Is In Vitro Fertilization?
In vitro fertilization (IVF) is a type of assistive reproductive
technology (ART). It involves retrieving eggs from a woman’s ovaries and
fertilizing them with sperm. This fertilized egg is known as an embryo. The embryo can then be frozen
for storage or transferred to a woman’s uterus.
Depending on your situation, IVF can use:
- your eggs and your partner’s sperm
- your eggs and donor sperm
- donor eggs and your partner’s sperm
- donor eggs and donor sperm
- donated embryos
Your doctor can also implant embryos in a surrogate, or
gestational carrier. This is a woman who carries your baby for you.
The success rate of IVF varies. According to the American
Pregnancy Association, the live birth rate for women under age 35
undergoing IVF is 41 to 43 percent. This rate falls to 13 to 18 percent for
women over the age of 40.
Is In Vitro Fertilization Performed?
IVF helps people with infertility who want to have a baby. IVF is
expensive and invasive, so couples often try other fertility treatments first.
These may include taking fertility drugs or having intrauterine insemination. During that procedure, a doctor
transfers sperm directly into a woman’s uterus.
Infertility issues for which IVF may be necessary include:
- reduced fertility in women over the age of 40
- blocked or damaged fallopian tubes
- reduced ovarian function
- uterine fibroids
- male infertility, such as low sperm count or
abnormalities in sperm shape
- unexplained infertility
Parents may also choose IVF if they run the risk of passing a
genetic disorder on to their offspring. A medical lab can test the embryos for
genetic abnormalities. Then, a doctor only implants embryos without genetic
Do I Prepare for In Vitro Fertilization?
Before beginning IVF, women will first undergo ovarian reserve testing. This involves
taking a blood sample and testing it for the level of follicle stimulating
hormone (FSH). The results of this test will give your doctor information about
the size and quality of your eggs.
Your doctor will also examine your uterus. This may involve doing
an ultrasound, which
uses high-frequency sound waves to create an image of your uterus. Your doctor
may also insert a scope through your vagina and into your uterus. These tests
can reveal the health of your uterus and help the doctor determine the best way
to implant the embryos.
Men will need to have sperm testing. This involves giving a semen
sample, which a lab will analyze for the number, size, and shape of the sperm.
If the sperm are weak or damaged, a procedure called intracytoplasmic sperm injection (ICSI)
may be necessary. During ICSI, a technician injects sperm directly into the
egg. ICSI can be part of the IVF process.
Choosing to have IVF is a very personal decision. There are a
number of factors to consider.
- What will you do with any unused embryos?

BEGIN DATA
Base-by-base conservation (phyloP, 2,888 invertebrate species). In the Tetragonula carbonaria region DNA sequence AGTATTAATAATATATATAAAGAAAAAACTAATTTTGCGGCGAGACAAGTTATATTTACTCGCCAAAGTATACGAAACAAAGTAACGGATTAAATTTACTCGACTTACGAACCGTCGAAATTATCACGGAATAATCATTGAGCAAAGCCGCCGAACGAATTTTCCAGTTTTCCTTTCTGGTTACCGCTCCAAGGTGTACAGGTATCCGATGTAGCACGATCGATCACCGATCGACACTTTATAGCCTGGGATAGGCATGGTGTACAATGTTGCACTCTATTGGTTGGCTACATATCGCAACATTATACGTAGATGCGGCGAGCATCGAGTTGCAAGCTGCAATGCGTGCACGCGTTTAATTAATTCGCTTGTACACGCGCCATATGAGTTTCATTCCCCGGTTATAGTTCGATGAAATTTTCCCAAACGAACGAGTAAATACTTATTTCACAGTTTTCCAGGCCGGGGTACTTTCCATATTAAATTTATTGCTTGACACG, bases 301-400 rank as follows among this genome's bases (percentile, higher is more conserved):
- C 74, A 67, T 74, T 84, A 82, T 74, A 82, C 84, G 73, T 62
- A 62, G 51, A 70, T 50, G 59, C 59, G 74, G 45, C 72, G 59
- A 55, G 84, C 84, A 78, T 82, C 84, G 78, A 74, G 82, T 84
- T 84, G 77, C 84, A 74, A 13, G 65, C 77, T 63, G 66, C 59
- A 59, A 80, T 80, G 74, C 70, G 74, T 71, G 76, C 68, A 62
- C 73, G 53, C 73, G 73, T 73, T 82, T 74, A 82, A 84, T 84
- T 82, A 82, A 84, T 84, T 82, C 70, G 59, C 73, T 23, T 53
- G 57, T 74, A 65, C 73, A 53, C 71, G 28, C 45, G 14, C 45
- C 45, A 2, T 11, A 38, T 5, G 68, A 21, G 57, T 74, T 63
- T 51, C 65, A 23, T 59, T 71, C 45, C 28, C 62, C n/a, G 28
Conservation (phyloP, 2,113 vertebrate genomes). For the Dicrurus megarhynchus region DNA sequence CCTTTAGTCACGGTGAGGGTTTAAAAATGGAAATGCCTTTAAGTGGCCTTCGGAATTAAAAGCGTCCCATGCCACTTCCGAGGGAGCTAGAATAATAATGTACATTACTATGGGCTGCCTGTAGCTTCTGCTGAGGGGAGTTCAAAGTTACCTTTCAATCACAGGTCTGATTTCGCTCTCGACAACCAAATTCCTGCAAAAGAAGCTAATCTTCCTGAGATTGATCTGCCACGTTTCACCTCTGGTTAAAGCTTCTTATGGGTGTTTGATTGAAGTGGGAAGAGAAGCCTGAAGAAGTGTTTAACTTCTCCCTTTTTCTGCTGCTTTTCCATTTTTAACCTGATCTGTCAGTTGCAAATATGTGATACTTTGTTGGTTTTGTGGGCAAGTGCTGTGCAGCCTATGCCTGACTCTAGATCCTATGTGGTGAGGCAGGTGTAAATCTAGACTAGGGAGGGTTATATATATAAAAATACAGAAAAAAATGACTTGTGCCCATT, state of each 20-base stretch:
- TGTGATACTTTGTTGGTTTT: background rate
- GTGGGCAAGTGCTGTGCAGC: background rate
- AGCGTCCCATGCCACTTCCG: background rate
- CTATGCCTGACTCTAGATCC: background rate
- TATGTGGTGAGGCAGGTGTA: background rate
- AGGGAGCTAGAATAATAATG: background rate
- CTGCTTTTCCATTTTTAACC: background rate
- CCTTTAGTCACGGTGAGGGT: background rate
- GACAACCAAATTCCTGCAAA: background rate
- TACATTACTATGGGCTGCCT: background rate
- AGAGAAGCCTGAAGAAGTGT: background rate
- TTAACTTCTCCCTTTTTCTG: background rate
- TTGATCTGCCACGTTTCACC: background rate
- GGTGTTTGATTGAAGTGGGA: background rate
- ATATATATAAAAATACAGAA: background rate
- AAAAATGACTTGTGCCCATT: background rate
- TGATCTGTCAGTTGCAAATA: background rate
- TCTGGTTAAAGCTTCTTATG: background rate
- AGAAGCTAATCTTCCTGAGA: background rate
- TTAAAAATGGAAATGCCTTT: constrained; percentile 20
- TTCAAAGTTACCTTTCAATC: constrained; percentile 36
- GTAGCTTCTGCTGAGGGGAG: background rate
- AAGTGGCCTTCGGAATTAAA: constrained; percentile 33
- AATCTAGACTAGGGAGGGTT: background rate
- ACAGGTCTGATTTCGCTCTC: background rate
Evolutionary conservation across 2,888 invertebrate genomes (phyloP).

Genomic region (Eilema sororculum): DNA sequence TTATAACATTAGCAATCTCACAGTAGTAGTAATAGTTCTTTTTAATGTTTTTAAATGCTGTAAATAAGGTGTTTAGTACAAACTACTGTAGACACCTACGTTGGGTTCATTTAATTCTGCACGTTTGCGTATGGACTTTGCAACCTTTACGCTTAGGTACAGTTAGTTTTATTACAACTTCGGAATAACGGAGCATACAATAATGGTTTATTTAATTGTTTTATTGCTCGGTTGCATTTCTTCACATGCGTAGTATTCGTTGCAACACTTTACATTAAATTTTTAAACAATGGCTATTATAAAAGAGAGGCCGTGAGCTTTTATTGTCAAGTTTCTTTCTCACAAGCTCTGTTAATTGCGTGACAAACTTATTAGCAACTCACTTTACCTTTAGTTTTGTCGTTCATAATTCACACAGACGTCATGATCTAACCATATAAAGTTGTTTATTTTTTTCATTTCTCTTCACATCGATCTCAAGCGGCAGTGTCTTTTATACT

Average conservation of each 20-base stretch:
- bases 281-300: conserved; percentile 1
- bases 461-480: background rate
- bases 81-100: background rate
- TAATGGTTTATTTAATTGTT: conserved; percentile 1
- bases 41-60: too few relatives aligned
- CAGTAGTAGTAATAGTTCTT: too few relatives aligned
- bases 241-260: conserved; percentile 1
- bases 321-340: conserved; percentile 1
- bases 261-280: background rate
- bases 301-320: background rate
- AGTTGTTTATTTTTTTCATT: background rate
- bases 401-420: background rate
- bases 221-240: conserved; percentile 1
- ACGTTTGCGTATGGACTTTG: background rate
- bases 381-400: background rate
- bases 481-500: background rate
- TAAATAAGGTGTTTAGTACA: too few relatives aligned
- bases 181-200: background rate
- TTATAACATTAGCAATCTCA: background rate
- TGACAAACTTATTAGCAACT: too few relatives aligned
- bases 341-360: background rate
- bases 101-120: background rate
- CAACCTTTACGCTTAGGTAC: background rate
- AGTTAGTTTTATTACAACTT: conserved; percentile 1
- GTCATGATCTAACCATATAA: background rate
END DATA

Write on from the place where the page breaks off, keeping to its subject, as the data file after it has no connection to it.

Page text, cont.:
- How many embryos do you wish to transfer? The
more embryos transferred, the higher the risk of a multiple pregnancy. Most
doctors won’t transfer more than two embryos.
- How do you feel about the possibility of having
twins, triplets, or a higher order multiple pregnancy?
- What about the legal and emotional issues
associated with using donated eggs, sperm, and embryos or a surrogate?
- What are the financial, physical, and emotional
stresses associated with IVF?
Is In Vitro Fertilization Performed?
There are five steps involved in IVF:
A woman normally produces one egg during each menstrual cycle.
However, IVF requires multiple eggs. Using multiple eggs increases the chances
of developing a viable embryo. You’ll receive fertility drugs to increase the
number of eggs your body produces. During this time, your doctor will perform regular
blood tests and ultrasounds to monitor the production of eggs and to let your
doctor know when to retrieve them.
Egg retrieval is known as follicular aspiration. It’s a surgical procedure performed with
anesthesia. Your doctor will use an ultrasound wand to guide a needle through
your vagina, into your ovary, and into an egg-containing follicle. The needle
will suction eggs and fluid out of each follicle.
The male partner will now need to give a semen sample. A
technician will mix the sperm with the eggs in a petri dish. If that doesn’t
produce embryos, your doctor may decide to use ICSI.
Your doctor will monitor the fertilized eggs to ensure that they’re
dividing and developing. The embryos may undergo testing for genetic conditions
at this time.
When the embryos are big enough, they can be implanted. This
normally occurs three to five days after fertilization. Implantation involves inserting
a thin tube called a catheter inserted
into your vagina, past your cervix, and into your uterus. Your doctor then
releases the embryo into your uterus.
Pregnancy occurs when the
embryo implants itself in the uterine wall. This can take 6 to 10 days. A blood
test will determine if you’re pregnant.
Are the Complications Associated with In Vitro Fertilization?
As with any medical procedure, there are risks associated with
IVF. Complications include:
- multiple pregnancies, which increases the risk
of low birth weight and premature birth
- miscarriage (pregnancy loss)
- ectopic pregnancy (when the eggs implant outside
- ovarian hyperstimulation syndrome (OHSS), a rare
condition involving an excess of fluid in the abdomen and chest
- bleeding, infection, or damage to the bowels or
Is the Long-Term Outlook?
Deciding whether to undergo in vitro fertilization, and how to
try if the first attempt is unsuccessful, is an incredibly complicated
decision. The financial, physical, and emotional toll of this process can be
difficult. Speak with your doctor extensively to determine what your best
options are and if in vitro fertilization is the right path for you and your
family. Seek a support group or counselor to help you and your partner through